I used to read these murder mysteries by Meg Cabot about the trials and travails of one Heather Wells, a college dorm administrator turned unofficial private detective who solves the murders of several of her snotty undergrads. According to the author, the series' fictional college was partly inspired by her own experience working at an NYU dorm for several years. One gets the impression it was hardly a dream job.
All of which is to say that it seems rather strange that my own house administrator at school (incidentally also named Heather) appears to quite like the hectic job of dealing with some four hundred undergrads. Not only does she seem quite happy that none of us have been pushed down elevator shafts or found beheaded in the kitchen, but she is somehow always incredibly warm and enthusiastic, despite the crazy hours she works. I've bumped into her on a Saturday afternoon pulling tray after tray of cupcakes out of the oven for an open house (in the sketchy dorm kitchen I always complain about, no less!)
We occasionally get emails from Heather with the subject line "You Snooze You Lose" and a picture of the homemade baked goods sitting in her office that are up for grabs. She had out lemon ricotta cookies one day, tangy and dense and good enough to almost make you think that spring was finally going come to Boston.
She condescended to share some of her favorite ricotta recipes with me, and food blogger that I am, I did some experimentation with them. This pound cake recipe is from Giada De Laurentiis (I'm kind of sentimental about Giada--the pie plate I used for my first pie was from her) and is a twist on the classic pound cake, adding ricotta and citrus. I swapped the butter for vegetable oil, to make the cake slightly lighter and to let the flavor of ricotta shine through, and reduced the amount of baking powder by a lot. The original amount called for was way too much, and a lot of the recipe reviews complained that the cake either spilled over or sunk when it was taken out of the oven. (Oh, and I made it a one-bowl recipe, because that's how many mixing bowls I own in college).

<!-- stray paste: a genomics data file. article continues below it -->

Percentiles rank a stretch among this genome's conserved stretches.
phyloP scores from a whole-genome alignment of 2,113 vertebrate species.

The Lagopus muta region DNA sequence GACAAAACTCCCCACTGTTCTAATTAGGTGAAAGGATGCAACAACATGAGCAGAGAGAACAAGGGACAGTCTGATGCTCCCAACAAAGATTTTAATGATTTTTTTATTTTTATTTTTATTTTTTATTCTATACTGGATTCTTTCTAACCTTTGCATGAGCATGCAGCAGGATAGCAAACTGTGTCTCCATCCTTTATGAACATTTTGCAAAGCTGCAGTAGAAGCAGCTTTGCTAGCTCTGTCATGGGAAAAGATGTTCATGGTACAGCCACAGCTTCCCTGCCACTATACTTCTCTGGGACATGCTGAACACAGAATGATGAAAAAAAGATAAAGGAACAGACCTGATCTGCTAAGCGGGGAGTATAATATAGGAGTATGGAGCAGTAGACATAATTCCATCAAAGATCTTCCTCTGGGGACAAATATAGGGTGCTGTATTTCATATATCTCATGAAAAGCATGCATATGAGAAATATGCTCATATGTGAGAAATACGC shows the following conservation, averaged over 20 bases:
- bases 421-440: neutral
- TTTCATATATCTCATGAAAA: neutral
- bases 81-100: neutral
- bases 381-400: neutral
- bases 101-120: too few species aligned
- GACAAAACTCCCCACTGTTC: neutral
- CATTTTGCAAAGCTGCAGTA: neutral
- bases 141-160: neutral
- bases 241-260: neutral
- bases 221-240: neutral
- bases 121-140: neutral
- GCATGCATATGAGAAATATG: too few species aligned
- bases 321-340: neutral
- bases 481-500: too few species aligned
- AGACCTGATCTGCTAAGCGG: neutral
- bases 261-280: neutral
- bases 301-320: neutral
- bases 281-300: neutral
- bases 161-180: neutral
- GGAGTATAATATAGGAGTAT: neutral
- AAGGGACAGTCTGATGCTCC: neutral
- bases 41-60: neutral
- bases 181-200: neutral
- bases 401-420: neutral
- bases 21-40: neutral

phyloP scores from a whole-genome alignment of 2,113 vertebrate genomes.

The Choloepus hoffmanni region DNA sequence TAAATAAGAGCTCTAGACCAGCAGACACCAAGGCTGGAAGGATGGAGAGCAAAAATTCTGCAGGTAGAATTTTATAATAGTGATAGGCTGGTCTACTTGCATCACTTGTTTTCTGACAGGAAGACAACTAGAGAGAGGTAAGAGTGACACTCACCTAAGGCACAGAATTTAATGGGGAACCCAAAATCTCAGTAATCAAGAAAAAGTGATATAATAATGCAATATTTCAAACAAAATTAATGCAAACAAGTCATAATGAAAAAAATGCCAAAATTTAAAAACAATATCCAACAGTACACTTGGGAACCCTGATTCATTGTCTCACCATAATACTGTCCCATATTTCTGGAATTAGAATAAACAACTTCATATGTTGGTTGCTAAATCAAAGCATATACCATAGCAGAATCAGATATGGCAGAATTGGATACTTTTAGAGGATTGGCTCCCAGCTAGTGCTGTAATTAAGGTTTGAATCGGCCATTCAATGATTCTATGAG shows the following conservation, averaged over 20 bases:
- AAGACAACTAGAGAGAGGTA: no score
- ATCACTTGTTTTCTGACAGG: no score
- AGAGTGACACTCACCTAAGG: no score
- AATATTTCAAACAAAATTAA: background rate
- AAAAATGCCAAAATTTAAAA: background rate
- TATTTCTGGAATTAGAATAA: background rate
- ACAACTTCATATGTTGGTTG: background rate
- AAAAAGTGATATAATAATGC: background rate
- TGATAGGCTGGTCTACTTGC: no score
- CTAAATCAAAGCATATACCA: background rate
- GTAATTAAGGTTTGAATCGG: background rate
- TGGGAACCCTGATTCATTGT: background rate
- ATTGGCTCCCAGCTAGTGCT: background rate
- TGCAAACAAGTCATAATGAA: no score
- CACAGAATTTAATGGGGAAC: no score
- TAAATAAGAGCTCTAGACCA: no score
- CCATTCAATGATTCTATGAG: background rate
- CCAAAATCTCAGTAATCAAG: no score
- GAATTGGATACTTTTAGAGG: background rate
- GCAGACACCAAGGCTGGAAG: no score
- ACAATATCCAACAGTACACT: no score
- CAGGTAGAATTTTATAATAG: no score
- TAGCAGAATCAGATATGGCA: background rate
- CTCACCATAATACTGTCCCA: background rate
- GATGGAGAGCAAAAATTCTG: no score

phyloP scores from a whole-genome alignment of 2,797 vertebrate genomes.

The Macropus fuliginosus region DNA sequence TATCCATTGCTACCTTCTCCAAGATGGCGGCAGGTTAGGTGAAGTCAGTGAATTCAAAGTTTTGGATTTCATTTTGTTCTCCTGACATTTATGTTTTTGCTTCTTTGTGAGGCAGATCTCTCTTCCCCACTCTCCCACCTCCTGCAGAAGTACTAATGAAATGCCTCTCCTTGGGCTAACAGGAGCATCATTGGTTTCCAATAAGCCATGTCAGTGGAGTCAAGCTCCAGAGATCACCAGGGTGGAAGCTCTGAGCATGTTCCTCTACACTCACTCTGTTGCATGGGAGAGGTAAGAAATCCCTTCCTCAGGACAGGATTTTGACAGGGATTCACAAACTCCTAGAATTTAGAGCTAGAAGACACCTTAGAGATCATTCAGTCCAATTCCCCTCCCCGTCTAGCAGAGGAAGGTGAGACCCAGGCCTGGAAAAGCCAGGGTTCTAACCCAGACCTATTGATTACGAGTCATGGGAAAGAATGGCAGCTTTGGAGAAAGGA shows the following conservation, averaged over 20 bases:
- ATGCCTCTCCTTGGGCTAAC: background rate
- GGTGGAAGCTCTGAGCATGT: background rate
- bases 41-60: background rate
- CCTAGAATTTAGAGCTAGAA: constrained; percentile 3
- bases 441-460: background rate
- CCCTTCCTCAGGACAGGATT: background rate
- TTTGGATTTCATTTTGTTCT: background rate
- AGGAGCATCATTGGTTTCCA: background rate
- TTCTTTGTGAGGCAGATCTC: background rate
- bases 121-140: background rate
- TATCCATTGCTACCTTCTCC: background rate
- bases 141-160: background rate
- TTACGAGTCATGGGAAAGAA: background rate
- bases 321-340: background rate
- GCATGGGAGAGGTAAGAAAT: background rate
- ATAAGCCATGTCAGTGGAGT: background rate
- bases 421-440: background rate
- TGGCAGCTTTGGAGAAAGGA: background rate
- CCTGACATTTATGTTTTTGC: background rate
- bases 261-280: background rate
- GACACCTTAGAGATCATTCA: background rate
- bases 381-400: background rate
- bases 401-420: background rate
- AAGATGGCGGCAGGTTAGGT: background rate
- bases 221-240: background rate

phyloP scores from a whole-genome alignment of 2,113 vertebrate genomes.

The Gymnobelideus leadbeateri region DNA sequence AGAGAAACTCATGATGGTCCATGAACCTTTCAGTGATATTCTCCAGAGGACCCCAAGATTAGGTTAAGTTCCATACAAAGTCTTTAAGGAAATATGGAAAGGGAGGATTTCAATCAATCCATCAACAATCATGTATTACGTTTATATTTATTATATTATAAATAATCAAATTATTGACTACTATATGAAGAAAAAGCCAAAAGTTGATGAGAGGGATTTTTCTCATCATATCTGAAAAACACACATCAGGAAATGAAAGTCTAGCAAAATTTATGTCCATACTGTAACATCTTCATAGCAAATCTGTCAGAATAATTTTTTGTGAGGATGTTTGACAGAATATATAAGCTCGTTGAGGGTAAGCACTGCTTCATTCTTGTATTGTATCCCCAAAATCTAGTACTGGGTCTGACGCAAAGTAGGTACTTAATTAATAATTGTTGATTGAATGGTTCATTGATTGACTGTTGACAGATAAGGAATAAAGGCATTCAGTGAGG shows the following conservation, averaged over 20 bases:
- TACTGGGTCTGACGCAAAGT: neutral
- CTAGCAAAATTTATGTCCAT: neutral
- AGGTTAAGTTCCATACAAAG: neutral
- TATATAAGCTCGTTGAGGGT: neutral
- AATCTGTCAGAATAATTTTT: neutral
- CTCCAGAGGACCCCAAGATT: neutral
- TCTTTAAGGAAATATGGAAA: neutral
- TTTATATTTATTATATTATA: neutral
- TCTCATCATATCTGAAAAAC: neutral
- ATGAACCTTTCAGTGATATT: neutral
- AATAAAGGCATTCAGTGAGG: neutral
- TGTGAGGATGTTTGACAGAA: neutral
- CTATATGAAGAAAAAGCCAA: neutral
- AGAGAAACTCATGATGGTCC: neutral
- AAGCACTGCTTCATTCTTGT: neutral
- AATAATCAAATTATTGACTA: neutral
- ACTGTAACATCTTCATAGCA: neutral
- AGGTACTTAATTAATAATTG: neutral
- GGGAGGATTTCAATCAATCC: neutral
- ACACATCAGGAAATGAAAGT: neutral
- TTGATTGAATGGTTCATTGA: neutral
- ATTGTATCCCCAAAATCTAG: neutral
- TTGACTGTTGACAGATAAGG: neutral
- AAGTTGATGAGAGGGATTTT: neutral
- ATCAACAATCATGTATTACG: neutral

It's always exciting to get recipe recommendations from people and see how they turn out; this cake is flavorful and dense, sweet and slightly tart. In addition to feeding hungry college students, it's perfect for breakfast, an afternoon snack, or a casual dessert. It's a classic cake and a great lemon loaf recipe, a necessary addition in any baker's repertoire. (Thanks, Starbucks).
For the Cake
1 cup granulated sugar
½ cup vegetable oil
1 ½ cups whole milk ricotta
1 teaspoon vanilla extract
1 tablespoon lemon zest
½ teaspoon salt
1 ½ teaspoon baking powder
1 ½ cups cake flour
For the Lemon Glaze
½ cup powdered sugar
1 tablespoon lemon juice
1 teaspoon lemon zest, plus more for sprinkling
Preheat the oven to 350F. Grease a 9 x 5 x 3 inch loaf pan with vegetable oil.
Beat together the eggs, sugar, vegetable oil, and ricotta until smooth. Beat in the vanilla extract, lemon zest, and salt.
Fold in the baking powder and cake flour. Pour the batter into the loaf tin and bake for 50 to 55 minutes, or until a skewer inserted into the center of the cake comes out clean.
Let cool for 15 minutes in the pan, then turn out onto a cooling rack and let cool completely.
Make the glaze. Mix together the powdered sugar, lemon juice, and zest. The glaze should be thick and fall into the bowl in ribbons. If too thin, add more powdered sugar; if too thick, add more lemon juice.
Pour the glaze over the cooled pound cake. Sprinkle additional lemon zest if desired.